PiL - Royal Oak, Music Theater, USA
November 27th, 1987

Running Order:
1. Save Me
2. Rise
3. Seattle
4. Four Enclosed Walls
5. FFF 
6. Low Life
7. Open & Revolving
8. Home
9. Rules and Regulations
10. Bags
11. Hard Times
12. World Destruction
13. Angry
14. The Body
15. Public Image
16. The Order of Death
17. This Is Not A Love Song

Running Time:
70 minutes (approx)

Sound Quality:
(7) Distant audience recording
Tape Gradings Explained here

review by TIM BUCKNALL

Due to a strange error the last 3 songs wouldn't burn to CD.

I humbly submit that 31/10/83 Rockpalast is no longer the worst PiL gig! When this show first surfaced and I saw the setlist I was really excited but sadly this is the worst, most shambolic, PiL show I've ever heard, it makes me appreciate the 83 cabaret band!

The whole band sound messed up but Bruce Smith is particularly guilty. The first song is 'Save Me' which sounds like its going to fall apart at any moment. Bruce is playing too slow and his playing bears no relation to the song! The bass sounds awful.
A lacklustre slowed down 'Rise' is next, McGeoch attempts  some lead guitar which would probably work well if the rest of the band were pulling their weight. A couple of times it sound like Lydon's voice is going. 'Seattle' is the third song, this ones way too slow too, (there doesn't appear to be a pitch/speed problem with the tape). Lydon's voice cracks badly and he just sounds awful!
'Four Enclosed Walls' is introduced as being "about the downfall of Ronald Reagan" with "Allah" changed to "Money". While its nice to hear it played, Bruce Smith just doesn't hit the drums as hard as Martin Atkins. Lydon's voice sounds like its about to give out again,  he asks the audience to sing along.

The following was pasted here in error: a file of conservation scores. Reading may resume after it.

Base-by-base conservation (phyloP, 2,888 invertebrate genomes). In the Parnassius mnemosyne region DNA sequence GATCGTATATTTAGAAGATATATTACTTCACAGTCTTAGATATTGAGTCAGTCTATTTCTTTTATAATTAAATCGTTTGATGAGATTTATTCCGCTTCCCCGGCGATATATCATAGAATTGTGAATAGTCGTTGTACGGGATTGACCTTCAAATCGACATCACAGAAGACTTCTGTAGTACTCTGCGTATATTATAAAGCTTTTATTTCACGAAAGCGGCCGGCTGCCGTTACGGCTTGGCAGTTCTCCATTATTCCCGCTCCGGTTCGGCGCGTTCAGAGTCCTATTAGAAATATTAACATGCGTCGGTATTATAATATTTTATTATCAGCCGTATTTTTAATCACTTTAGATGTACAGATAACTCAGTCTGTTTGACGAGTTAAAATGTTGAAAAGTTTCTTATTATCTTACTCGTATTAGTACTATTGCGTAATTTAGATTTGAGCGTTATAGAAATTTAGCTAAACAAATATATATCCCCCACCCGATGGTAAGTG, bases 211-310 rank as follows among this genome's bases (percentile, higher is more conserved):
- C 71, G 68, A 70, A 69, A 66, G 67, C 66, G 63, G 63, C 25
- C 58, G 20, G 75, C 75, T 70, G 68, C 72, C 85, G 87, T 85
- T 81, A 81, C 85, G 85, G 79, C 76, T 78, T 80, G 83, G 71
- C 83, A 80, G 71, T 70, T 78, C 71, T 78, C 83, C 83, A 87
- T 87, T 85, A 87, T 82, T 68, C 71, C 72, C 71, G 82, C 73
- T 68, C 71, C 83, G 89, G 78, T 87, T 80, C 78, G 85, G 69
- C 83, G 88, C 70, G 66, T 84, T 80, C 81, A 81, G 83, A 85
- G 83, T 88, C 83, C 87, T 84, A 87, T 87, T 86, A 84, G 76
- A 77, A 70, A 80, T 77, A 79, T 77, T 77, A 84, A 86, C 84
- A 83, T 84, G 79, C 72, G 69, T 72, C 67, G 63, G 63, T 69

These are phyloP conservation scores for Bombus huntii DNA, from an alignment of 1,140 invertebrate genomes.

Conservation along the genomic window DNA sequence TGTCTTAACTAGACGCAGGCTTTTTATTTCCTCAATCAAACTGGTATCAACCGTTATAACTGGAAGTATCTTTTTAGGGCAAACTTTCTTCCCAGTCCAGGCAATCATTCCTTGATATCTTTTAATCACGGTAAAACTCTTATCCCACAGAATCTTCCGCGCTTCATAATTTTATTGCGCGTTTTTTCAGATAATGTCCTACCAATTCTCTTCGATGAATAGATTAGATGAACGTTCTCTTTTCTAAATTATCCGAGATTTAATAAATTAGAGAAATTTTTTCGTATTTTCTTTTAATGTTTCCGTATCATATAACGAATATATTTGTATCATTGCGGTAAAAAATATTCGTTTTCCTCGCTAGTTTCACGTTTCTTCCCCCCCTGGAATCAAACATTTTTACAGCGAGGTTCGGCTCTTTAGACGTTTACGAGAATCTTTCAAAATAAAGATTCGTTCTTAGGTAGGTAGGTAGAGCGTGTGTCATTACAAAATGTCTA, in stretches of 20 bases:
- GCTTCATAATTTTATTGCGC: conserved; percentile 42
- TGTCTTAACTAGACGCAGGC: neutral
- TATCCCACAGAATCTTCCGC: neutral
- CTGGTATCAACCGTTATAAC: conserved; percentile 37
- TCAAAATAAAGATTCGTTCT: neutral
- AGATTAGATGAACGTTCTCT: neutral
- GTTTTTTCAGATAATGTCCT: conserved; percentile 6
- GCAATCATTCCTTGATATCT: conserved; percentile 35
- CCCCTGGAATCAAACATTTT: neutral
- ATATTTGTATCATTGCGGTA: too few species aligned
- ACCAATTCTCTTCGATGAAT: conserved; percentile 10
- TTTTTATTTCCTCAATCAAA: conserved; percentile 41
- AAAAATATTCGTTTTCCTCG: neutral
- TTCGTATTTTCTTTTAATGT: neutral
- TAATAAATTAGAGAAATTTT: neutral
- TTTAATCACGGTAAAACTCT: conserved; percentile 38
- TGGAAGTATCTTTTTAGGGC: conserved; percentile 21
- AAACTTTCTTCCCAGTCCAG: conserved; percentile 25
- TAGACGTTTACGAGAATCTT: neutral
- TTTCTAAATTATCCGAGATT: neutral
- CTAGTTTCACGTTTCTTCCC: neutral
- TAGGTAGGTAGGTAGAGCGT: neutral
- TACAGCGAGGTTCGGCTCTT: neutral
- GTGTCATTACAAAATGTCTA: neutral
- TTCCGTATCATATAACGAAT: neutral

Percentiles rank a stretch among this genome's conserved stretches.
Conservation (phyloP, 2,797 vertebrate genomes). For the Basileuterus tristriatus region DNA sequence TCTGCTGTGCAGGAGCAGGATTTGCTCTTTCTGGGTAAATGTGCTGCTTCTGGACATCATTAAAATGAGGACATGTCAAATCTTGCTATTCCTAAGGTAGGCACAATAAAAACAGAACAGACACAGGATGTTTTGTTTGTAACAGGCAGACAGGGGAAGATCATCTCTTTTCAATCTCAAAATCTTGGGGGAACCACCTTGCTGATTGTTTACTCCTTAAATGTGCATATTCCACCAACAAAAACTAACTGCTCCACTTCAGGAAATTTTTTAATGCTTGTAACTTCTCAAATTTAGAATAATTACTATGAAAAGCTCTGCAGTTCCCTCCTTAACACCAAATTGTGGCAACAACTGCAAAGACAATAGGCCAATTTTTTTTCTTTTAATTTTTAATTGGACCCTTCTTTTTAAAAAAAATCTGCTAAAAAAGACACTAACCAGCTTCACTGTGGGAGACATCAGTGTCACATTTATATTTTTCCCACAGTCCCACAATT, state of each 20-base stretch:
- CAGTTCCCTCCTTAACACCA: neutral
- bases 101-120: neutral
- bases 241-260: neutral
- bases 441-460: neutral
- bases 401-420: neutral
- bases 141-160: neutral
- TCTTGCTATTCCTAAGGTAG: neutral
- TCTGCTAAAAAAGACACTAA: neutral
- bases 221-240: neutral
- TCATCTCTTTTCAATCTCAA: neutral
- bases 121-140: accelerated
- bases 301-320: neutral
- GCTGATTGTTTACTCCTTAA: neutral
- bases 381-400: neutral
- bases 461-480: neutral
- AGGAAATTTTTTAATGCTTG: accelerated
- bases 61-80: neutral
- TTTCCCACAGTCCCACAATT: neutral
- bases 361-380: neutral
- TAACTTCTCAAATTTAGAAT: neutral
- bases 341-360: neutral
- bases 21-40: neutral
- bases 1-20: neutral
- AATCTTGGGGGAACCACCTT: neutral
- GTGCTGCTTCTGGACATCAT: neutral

'FFF' is next and it seems like maybe  the band are finally building  a little  momentum, but its nothing like the definitive hard-edged version from Estonia 88. Lydon's voice is well and truly shot. 'Low Life' is at least played at the correct speed and its harder guitars are a definite improvement over the excessively smooth Brixton 86 version. Lydon's voice sadly lets the side down, shame as this could have been a good version. Later the song comes perilously close to collapse as Bruce smith adds some ill-fitting drum fills and I'm left longing for the 84/85 Bruni/Schultz/Helm line-up who always did a storming version of this song.
"Want anymore PiL rubbish?" asks Lydon. There's an embarrassing moment as McGeoch launches into 'Open and Revolving' at the same time as Smith tries to start 'The Body'. Lydon apologises for the mistake and its into a lacklustre 'Open and Revolving'. Bizarrely under the circumstances Lydon says "So, you see how good a drug free zone can be!"
'Home' is just awful with more pointless drum fills. 'Rules and Regulations' is the best performance so far, close to the album version with no major screw ups. JL adds the "Face it we're all fucking guilty" adlib. 'Bags' is next and it seems like the band are finally getting their act together though it's still lacking in power compared to the Estonian version; like they're just going through the motions.
'Hard Times' is unexceptional but at least the band aren't messing up now. A sampled call to prayer heralds the start of 'Worlds Destruction' and not a bad version. The band are definitely building up a head of steam now though 'Angry' still sounds a little sluggish. More  superfluous Bruce Smith drum fills sap the energy somewhat.
'The Order of Death' includes lyric excerpts from 'Bad Life' and 'Tie Me To The Length Of That'.
For whatever reasons this was very much a show of 2 halves, the second half from 'Rules and Regulations' onwards is at least tolerable, but the first half is a total train wreck. Give this one a miss and get Estonia 88 it's hard to believe its the same band on both shows.


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